by Ellen Cunningham of CardFellow.com
Credit card processing is expensive, but many businesses end up paying more than they have to. The main thing to avoid when looking for lower cost credit card processing is “non-qualified” rates. Non-qualified rates are an arbitrary classification by processors that use opaque, expensive pricing models called “tiered” or “bundled” pricing.
Understanding “Non-Qualified” Rates
What happens is that the processing company sets up categories or “tiers” with different rates assigned. The “qualified” tier will have the lowest rate while the “non-qualified” tier will have the highest. Processors using this model get you to sign up by telling you the “qualified” rate, which is very low. What they don’t tell you is that they get to choose which of your transactions are charged according to which tier. So they could quote you a low rate for the “qualified” tier, but then only charge a few of your transactions at that rate. The rest of your transactions will be more expensive, because they charge them at the non-qualified rate.
Even worse? They can change the rates or the tiers whenever they want, with or without telling you. There’s a lot of misinformation out there about qualified/non-qualified rates. Here’s the truth: it is NOT set by Visa or MasterCard. It is NOT a required part of processing costs.
Tiered pricing is a very common pricing model, but it’s also the most opaque and expensive. It should be avoided completely.
How to identify it: If you’re already processing, check your monthly statement. Look for “non-qualified”, “nqual” or “nonqual.” If you see them, you’re on a tiered pricing model and are almost certainly overpaying. Consider switching processors.
If you’re not already processing, you can usually identify it by checking the company’s website or pricing list. For tiered pricing, a processor’s website will often list a low rate with an asterisk. The asterisk text (in small print somewhere) will specify that the rate applies to qualified transactions.
The website for a fictitious company called Fuzzy Credit Card Processing shows how it might look on a real processor’s website. Here’s a screenshot from the satirical Fuzzy site, designed to educate about processing pitfalls:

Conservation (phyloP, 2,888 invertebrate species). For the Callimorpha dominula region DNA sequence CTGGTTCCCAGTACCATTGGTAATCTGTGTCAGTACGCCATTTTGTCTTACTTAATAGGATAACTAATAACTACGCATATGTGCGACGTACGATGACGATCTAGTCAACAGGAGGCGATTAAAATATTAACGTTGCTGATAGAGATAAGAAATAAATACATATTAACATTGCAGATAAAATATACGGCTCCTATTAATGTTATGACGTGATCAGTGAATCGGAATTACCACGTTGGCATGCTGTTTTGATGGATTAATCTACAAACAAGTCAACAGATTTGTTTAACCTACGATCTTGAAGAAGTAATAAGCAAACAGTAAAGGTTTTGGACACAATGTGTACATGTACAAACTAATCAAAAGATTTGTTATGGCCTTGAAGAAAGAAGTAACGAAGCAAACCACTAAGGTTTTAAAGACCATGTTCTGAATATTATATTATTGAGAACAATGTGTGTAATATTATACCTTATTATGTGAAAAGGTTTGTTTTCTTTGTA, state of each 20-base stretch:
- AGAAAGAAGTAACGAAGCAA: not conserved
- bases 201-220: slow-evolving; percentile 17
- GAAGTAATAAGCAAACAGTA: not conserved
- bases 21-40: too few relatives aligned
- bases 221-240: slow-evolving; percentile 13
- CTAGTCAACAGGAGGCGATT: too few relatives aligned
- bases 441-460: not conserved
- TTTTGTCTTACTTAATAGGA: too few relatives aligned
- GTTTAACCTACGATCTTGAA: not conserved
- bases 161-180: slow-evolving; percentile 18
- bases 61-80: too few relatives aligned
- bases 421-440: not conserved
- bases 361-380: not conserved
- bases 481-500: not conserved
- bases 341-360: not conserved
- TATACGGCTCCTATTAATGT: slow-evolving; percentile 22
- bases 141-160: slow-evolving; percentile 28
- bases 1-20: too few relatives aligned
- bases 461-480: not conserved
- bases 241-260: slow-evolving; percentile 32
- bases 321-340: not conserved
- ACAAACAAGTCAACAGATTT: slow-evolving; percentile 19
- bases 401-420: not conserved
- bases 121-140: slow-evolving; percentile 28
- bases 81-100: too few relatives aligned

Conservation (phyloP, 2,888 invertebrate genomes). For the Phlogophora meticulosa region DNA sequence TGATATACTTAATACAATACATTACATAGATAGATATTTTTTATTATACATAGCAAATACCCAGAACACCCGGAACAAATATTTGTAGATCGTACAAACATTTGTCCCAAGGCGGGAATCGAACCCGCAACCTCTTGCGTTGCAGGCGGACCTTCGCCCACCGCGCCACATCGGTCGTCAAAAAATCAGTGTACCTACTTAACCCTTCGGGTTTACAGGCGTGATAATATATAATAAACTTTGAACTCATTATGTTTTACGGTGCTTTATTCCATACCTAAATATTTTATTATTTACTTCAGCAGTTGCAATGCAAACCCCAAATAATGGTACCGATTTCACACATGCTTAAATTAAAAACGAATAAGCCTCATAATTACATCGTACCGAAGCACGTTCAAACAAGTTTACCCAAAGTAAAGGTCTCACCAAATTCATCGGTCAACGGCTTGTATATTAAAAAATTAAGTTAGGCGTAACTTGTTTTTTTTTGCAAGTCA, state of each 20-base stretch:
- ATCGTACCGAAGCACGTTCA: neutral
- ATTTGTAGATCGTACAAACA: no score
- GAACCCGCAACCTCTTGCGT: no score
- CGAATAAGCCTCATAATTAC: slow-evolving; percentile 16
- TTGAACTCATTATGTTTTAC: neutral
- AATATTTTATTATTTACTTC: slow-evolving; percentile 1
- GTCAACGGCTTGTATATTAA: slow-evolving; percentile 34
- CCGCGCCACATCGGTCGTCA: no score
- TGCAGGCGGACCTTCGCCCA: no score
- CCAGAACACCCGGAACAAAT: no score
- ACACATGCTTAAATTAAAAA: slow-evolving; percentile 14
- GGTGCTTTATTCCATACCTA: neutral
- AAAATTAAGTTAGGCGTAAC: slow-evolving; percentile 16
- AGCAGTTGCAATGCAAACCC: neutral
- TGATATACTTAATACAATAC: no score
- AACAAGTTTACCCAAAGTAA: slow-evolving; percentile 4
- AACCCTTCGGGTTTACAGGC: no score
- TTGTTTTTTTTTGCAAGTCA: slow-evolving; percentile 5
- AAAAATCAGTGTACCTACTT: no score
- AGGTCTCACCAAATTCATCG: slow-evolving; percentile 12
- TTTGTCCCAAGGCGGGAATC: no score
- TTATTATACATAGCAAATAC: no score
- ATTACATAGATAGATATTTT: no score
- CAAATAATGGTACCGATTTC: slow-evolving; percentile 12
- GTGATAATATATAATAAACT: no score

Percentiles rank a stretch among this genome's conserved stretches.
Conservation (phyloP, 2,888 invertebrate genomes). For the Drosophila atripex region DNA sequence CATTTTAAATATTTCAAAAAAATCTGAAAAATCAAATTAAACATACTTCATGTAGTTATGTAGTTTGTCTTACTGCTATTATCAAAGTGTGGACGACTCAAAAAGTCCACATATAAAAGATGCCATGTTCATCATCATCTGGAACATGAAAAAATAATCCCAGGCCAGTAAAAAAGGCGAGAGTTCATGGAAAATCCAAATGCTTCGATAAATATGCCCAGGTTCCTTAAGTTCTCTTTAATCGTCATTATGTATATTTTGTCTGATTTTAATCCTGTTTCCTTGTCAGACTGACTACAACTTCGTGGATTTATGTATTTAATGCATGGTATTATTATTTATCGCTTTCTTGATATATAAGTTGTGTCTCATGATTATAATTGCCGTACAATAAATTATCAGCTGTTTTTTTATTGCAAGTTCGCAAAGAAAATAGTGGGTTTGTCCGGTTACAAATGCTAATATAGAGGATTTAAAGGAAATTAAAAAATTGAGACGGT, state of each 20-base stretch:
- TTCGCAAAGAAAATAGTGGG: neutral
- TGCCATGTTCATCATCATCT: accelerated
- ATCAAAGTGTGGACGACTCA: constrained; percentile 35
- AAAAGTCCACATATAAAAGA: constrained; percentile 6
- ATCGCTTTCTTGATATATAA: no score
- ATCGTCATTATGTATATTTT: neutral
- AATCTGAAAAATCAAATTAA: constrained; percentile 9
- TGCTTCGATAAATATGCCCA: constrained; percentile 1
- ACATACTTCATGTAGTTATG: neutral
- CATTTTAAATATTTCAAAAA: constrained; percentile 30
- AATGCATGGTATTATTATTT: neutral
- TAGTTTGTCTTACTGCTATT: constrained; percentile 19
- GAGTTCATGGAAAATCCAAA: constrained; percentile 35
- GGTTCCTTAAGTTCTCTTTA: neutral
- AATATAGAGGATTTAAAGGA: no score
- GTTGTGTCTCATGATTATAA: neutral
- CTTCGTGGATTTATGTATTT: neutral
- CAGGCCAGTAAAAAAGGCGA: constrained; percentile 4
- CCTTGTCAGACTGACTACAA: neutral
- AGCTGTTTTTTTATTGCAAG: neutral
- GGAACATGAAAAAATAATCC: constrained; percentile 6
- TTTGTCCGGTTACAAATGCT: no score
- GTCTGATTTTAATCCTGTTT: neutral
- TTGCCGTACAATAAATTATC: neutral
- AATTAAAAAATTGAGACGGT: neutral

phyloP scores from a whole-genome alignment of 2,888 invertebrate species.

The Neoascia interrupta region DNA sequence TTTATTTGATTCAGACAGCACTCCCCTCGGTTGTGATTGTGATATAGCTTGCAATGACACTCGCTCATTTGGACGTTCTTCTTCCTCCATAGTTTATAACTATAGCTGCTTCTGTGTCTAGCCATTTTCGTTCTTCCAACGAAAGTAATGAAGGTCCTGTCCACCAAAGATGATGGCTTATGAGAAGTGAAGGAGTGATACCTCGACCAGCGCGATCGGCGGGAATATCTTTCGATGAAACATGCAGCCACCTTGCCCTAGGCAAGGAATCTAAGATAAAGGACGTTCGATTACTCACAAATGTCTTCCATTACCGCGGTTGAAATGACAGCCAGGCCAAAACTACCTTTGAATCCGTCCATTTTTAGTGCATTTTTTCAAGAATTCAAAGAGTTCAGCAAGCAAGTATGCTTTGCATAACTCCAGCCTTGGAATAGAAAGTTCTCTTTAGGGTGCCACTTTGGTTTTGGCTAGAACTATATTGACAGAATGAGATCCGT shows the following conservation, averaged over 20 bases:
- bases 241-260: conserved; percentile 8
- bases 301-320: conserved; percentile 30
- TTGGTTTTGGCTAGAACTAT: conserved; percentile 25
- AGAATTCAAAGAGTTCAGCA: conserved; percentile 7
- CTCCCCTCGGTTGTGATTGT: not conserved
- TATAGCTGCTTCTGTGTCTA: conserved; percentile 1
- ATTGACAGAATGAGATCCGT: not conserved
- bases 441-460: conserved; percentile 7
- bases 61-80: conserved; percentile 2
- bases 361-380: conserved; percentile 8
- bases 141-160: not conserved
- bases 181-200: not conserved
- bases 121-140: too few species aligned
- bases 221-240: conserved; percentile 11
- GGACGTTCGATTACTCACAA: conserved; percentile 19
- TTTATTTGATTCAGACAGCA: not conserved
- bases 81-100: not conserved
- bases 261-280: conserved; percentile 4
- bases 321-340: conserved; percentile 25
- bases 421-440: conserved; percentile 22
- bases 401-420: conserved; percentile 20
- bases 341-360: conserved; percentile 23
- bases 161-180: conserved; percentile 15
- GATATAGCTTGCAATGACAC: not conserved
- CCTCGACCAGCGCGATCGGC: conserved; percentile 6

Again, this is not a real processor’s website, but it’s modeled after real sites. In this common example, there is an asterisk at the end of a really low rate. Going to the text at the bottom, we immediately see the words “qualified rate.” From that alone, we know that we’d want to avoid that processor.
Lowering Your Costs
If you’re already processing and are paying too much, you may be shopping for a new processor. While you’re doing that, remember these basics:
- · Avoid “non-qualified” pricing models
- · Compare the real cost, or effective rate, not the starting rate
I covered the first point in the sections above, but the second one is just as important. One of the most difficult parts of finding the right credit card processor is comparing quotes apples to apples. There’s no standardization to processing quotes, which makes it difficult to see which one is truly the lowest.
What you’ll need to do is compare what’s called the “effective rate” or the rate with ALL fees included. When you’re comparing processors, make sure to ask about monthly fees, maintenance fees, and any other fees that they don’t include in the published “rate” so you can compare the all-in effective rate.
If you don’t want to do it yourself, you can google credit card processing comparison site to use free services that will calculate the effective rates from leading processors for you so you can compare and choose easily.
Passing Fees to Customers
In all but 9 states, businesses can pass the costs of credit card processing to their customers by adding a fee, or “surcharging” the transaction. Surcharges can be added to credit card sales (NOT debit cards) to defray the costs of processing.
However, some customers are put off by the practice, and there are several rules from the credit card companies that must be followed if you surcharge cards. This infographic gives some insight into surcharging credit cards.
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